Last week, we started talking about credit in general and the new LLPA (Loan Level Price Adjustment) structure. This week, we’re going to dig more into what the LLPA is and what the new changes enforced by Fannie Mae and Freddie mac mean for the average homebuyer. The new LLPA structure will be in full force May 1st and will impact many people so it’s important to know.
What is a Loan Level Price Adjustment (LLPA)?
First off, it’s important to note that loan level price adjustments are not new, the news here is that they are changing which in turn will change how much a buyer pays in mortgage fees. Basically, a LLPA is a fee structure that banks and mortgage companies use to determine the risk of a loan and charges fees appropriate to that. Mortgage company underwriters take risk factors into consideration which is why credit score is important in the first place, it’s an indication of the liability your loan and payment history may be to the bank. An LLPA specifically looks at credit score and Loan to Value (LTV) ratio. A LTV ratio is basically how much a buyer is putting down towards their new home. If a buyer puts $100,000 down on a $500,000 single family home then that is 20% down and the LTV ratio is 80%. Factors such as property type (i.e., single family vs. multi-family structure), and purpose (primary residence vs. rental property) also matter when calculating an LLPA.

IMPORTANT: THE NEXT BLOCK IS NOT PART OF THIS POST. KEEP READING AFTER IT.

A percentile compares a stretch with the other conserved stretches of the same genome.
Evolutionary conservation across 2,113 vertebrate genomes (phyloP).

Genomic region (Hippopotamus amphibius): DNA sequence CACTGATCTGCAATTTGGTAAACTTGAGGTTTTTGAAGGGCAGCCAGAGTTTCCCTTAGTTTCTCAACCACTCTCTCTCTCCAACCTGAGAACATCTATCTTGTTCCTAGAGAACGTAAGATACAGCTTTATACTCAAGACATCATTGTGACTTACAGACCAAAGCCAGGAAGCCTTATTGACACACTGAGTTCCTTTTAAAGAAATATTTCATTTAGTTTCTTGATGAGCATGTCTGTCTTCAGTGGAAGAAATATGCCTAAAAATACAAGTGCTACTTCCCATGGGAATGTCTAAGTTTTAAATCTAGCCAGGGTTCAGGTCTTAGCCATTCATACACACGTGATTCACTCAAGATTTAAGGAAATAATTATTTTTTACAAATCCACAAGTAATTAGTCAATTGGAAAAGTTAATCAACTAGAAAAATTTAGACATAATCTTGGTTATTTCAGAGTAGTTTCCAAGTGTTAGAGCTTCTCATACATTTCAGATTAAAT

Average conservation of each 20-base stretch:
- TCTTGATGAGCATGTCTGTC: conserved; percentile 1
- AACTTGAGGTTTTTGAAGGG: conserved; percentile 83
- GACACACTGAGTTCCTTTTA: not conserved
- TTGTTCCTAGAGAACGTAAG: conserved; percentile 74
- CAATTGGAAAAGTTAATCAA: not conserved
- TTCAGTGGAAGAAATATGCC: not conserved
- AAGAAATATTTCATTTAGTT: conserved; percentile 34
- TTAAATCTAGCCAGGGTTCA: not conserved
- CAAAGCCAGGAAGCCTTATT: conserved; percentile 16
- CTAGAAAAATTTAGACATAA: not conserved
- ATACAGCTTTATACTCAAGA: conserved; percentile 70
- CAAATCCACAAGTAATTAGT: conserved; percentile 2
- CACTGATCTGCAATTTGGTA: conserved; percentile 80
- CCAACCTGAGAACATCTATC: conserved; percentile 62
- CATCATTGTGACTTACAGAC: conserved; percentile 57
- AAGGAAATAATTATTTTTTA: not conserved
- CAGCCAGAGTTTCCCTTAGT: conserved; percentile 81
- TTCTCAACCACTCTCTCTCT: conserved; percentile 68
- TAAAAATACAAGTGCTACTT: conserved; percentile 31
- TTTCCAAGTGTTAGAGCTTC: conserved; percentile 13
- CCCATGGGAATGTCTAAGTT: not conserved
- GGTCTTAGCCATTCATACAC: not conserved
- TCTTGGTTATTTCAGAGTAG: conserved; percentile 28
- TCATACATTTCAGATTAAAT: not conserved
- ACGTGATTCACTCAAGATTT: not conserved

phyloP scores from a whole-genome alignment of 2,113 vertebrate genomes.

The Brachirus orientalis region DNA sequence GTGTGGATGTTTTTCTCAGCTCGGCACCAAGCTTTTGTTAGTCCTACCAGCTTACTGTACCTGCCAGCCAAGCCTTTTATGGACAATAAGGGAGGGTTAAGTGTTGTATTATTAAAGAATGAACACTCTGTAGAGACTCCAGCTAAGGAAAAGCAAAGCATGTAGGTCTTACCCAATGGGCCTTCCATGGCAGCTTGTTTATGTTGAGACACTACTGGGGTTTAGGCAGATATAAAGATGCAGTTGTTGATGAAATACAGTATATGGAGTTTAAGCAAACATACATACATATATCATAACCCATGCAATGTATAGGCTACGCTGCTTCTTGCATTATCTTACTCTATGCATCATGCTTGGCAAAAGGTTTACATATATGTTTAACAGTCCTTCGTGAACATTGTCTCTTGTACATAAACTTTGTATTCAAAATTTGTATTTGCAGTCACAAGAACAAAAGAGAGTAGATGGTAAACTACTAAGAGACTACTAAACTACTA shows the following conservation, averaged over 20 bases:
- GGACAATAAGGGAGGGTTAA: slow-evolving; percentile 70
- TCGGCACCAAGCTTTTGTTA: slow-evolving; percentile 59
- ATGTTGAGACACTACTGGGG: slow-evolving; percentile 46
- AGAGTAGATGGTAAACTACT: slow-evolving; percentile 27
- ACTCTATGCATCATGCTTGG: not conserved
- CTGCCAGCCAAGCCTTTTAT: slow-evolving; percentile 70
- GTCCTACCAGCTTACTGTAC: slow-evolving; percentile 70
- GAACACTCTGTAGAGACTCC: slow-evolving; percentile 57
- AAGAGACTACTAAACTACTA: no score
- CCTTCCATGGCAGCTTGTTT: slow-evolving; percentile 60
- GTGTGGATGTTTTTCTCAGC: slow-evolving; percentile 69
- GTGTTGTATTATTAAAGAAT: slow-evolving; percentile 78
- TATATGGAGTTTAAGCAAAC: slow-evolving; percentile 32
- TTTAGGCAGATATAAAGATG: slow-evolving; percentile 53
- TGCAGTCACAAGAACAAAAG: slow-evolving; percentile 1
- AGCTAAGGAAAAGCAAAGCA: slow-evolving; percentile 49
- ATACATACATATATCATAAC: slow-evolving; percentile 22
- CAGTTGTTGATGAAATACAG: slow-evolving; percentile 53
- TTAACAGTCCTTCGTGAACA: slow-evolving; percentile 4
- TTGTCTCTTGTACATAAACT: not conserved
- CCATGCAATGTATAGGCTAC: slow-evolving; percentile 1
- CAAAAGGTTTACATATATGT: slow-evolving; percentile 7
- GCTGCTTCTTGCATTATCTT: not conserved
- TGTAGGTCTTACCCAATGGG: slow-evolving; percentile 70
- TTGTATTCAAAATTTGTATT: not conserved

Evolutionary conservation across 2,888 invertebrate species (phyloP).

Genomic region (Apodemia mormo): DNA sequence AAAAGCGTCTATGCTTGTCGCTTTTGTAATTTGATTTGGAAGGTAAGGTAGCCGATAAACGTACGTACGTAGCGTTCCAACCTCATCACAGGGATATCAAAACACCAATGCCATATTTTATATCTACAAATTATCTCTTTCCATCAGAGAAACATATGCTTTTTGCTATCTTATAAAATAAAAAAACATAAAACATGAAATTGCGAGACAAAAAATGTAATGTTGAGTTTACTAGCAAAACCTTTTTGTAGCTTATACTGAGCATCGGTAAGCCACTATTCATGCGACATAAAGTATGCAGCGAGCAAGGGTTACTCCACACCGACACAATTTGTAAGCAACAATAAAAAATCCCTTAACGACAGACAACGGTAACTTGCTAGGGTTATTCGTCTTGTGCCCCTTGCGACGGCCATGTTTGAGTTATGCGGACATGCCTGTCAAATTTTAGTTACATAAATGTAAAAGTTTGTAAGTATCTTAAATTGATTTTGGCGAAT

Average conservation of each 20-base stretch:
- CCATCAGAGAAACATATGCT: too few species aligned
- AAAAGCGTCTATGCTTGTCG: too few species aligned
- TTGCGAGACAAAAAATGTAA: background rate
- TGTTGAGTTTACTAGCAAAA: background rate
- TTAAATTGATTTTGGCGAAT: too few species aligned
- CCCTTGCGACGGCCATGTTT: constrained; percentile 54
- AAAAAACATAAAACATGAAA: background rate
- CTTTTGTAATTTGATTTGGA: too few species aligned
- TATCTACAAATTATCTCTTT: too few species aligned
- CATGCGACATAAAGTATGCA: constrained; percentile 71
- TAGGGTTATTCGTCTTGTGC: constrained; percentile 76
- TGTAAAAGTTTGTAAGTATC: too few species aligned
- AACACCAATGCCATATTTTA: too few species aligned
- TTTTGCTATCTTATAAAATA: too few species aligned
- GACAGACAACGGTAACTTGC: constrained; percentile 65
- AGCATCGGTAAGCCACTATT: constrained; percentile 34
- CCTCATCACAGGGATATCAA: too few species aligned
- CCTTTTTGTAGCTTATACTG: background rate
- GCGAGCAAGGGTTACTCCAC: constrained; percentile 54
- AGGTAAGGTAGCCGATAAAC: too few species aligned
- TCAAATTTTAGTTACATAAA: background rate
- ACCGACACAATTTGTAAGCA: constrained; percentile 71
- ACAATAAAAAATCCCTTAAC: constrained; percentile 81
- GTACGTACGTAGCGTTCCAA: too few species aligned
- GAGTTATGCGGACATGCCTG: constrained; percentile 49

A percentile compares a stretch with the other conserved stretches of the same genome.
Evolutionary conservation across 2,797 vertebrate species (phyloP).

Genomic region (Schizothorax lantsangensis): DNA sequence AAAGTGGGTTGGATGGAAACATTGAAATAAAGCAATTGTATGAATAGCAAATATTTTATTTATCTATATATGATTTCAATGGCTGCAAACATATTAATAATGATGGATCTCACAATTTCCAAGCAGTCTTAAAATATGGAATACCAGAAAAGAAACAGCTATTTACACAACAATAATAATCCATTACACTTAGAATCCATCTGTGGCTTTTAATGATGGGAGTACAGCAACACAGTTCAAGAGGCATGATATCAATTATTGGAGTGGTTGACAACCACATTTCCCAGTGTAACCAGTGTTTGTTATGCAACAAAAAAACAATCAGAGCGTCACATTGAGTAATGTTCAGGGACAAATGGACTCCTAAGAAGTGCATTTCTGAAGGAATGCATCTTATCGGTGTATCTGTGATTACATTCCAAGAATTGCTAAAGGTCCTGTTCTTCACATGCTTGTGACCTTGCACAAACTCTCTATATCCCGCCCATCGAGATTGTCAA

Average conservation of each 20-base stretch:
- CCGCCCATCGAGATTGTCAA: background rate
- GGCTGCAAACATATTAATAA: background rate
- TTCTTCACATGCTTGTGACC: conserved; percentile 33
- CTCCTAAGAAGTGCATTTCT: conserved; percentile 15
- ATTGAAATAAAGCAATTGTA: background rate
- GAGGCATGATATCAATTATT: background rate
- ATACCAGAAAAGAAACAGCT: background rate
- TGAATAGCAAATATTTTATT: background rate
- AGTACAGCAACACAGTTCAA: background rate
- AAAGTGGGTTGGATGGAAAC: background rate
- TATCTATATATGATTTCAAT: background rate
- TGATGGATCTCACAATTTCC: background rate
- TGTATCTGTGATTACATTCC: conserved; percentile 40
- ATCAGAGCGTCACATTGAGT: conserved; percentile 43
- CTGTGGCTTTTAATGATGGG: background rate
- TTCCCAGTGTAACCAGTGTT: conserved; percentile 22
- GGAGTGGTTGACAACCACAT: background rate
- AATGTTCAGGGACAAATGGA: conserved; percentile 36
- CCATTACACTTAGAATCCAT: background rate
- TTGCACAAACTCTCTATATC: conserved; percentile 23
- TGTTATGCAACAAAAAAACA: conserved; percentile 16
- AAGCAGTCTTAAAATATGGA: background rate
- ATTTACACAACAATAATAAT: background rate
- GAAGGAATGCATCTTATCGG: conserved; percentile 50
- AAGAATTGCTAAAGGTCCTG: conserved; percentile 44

What are the biggest changes in the LLPA structure?
The average credit score in the US is somewhere are 700, which is considered good. Currently, a buyer with a good or average credit score and a LTV ratio of around 80% will pay less in LLPA or mortgage fees than a buyer with a lower credit score. However, if a buyer can manage to get their credit score to 780 or above, their fee will not increase. Those who have average credit and average LTV ratio will have the potential to be negatively impacted the most. Supposedly, this change is intended to help first time home buyers and those with low credit scores and high down payments by reducing fees.
Note, this is only the LLPA mortgage fee rate and not the interest rate for the entire value of the home.
A scenario for consideration:
Under the new LLPA fee structure, a buyer who is purchasing a $600,000 single family home as a primary residence and putting down 20% will have a LTV ratio of 80%. Lets also say the buyer has an average debt to income ratio and is obtaining a 30-year fixed mortgage. This coupled with the buyers average credit score of 720 will create an LLPA of about $7,800 as compared to $3,600, before the new structure. This fee increase is because the rate will increase for this buyer scenario from 0.75% to 1.25% under the new structure. (Source: https://www.youtube.com/watch?v=RU_pnIxRtXo)
Overall these were enacted to help first time home buyers and those with lower incomes and higher down payments but we shall see what happens when these are rolled out later this year.
What questions do you have about LLPAs? Are you in the market to buy or sell your home? Call and text me at (720) 323-4176 or email me at [email protected]